Since I moved from Bahrain eight months ago, my community has changed so much. I left a supportive community that began in the late 1800’s and has proceeded through more than a century of service and fellowship. The history is rich and valued there. The love for God and people was palpable. I was loved and supported in all my areas of life by the Muslims, Hindus, and Christians I worked and lived with.
Since I returned, my community has been limited to my family members who are close and online writing communities. We have not attempted to find a local church community yet, and sometimes I wonder if I will even do so. Yesterday I had dinner at my brother and sister-in-law’s house. Another sister was there too. We laughed, talked, swam in their pool, and ate shrimp scampi and homemade apple pie from apples that grew in their yard last fall. It was a delightful evening. I am tickled that I get to live near my siblings again, after living apart for more than forty years. So, for me, community has changed a lot, but it is still good.
This morning, I read a fascinating opinion piece today by Michael Gerson at The Washington Post. It’s called “Trump Should Fill Christians with Rage. How Come He Doesn’t?” I found especially compelling the history of first century Palestine and its parallels to today’s society. A quote in the article jumped out at me, since I had not written this post yet. It was part of his answer to the question asked in the title of the opinion: “It has been said that when you choose your community, you choose your character.” I decided to use this quote to write a golden shovel poem about my best friend I left in Bahrain.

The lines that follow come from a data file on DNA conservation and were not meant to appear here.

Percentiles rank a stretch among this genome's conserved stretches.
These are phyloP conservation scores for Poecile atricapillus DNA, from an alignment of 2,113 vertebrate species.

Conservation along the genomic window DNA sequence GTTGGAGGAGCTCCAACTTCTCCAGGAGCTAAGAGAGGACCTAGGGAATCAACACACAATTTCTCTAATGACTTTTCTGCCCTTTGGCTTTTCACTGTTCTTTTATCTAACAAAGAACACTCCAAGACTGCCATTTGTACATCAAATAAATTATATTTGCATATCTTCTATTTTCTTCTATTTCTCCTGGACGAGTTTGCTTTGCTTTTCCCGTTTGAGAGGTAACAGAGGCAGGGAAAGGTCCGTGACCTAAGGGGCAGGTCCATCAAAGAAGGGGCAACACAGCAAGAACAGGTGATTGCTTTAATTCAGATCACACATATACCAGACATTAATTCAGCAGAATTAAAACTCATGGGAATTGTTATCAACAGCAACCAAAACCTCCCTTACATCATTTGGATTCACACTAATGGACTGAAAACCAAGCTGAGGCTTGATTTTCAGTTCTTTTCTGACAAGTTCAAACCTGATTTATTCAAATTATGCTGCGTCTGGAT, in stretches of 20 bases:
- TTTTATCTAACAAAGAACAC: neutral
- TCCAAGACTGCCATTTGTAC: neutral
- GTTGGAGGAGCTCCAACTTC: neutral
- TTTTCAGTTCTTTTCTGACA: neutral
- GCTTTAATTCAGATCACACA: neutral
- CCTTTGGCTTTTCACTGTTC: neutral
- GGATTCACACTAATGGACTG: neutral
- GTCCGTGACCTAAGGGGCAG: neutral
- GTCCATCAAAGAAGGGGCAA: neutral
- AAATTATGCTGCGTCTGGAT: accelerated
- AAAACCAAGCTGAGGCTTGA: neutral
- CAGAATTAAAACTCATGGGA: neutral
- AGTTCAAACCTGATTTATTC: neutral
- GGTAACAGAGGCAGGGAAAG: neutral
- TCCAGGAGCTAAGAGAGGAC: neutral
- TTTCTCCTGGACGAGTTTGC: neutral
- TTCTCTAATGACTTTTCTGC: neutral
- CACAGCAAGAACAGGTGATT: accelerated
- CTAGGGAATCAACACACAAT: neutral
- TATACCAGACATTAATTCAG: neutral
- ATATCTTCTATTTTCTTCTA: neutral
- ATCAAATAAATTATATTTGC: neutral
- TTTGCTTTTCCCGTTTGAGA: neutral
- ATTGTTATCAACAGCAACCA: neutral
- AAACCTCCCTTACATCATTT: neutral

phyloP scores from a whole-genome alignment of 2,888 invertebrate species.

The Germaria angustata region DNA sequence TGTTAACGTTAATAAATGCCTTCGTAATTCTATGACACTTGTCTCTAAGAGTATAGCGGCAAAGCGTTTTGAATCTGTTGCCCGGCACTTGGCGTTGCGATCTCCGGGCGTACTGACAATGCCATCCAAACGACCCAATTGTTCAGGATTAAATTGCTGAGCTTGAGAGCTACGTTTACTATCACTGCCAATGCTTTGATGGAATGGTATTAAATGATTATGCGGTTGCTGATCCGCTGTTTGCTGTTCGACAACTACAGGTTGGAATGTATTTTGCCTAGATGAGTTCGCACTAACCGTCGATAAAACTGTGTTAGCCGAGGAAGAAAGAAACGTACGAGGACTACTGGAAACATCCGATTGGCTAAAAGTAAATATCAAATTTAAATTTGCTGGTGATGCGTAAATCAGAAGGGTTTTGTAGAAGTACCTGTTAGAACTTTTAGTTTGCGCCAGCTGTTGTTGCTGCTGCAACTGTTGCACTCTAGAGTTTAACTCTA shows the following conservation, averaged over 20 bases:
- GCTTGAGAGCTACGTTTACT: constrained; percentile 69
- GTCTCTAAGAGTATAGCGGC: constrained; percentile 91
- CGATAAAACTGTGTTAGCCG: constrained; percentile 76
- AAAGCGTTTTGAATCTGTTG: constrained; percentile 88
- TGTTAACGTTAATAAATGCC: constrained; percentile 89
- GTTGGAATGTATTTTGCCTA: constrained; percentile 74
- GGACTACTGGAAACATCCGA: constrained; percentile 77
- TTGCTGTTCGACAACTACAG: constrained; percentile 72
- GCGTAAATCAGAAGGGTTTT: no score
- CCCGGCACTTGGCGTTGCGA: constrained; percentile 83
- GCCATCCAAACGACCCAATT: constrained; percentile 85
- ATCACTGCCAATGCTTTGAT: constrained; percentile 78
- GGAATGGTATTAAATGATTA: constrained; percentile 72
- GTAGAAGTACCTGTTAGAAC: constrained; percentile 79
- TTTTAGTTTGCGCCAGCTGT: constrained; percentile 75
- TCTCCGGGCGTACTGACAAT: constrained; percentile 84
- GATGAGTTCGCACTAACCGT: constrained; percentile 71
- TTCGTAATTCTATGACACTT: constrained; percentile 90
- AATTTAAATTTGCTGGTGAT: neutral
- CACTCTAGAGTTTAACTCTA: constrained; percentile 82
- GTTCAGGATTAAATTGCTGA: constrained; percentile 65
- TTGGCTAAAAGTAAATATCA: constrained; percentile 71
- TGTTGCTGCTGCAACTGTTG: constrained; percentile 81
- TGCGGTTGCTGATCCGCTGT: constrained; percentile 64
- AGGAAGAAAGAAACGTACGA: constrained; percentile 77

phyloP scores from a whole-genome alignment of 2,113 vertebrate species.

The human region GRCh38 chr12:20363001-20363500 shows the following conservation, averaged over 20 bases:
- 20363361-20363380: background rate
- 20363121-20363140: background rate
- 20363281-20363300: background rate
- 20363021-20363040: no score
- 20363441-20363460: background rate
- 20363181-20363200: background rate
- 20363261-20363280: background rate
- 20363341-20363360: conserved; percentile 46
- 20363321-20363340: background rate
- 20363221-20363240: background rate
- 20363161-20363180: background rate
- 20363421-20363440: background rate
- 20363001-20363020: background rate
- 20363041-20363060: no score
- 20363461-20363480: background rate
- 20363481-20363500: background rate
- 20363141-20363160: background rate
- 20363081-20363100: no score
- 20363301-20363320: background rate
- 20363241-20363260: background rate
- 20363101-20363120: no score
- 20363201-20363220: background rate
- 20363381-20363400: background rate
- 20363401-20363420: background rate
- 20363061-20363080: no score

It has been too long since I saw you and quite awhile since we’ve talked.
Has Janna had a great beginning to the school year? You all have
been on my mind. I miss our ready chats. I
said we could get together and deal with the curriculum
that the church school will soon need.
When does that work for you?
You can let me know. How did we
choose to go to Bahrain anyway?
Your land and my land were thousands of miles apart, yet
community was waiting for us in the Middle East.
You came north; I came east. Did we
choose to be friends? Or were we chosen?
Your friendship has built my spirit and
character, and I think you would say the same. Love you!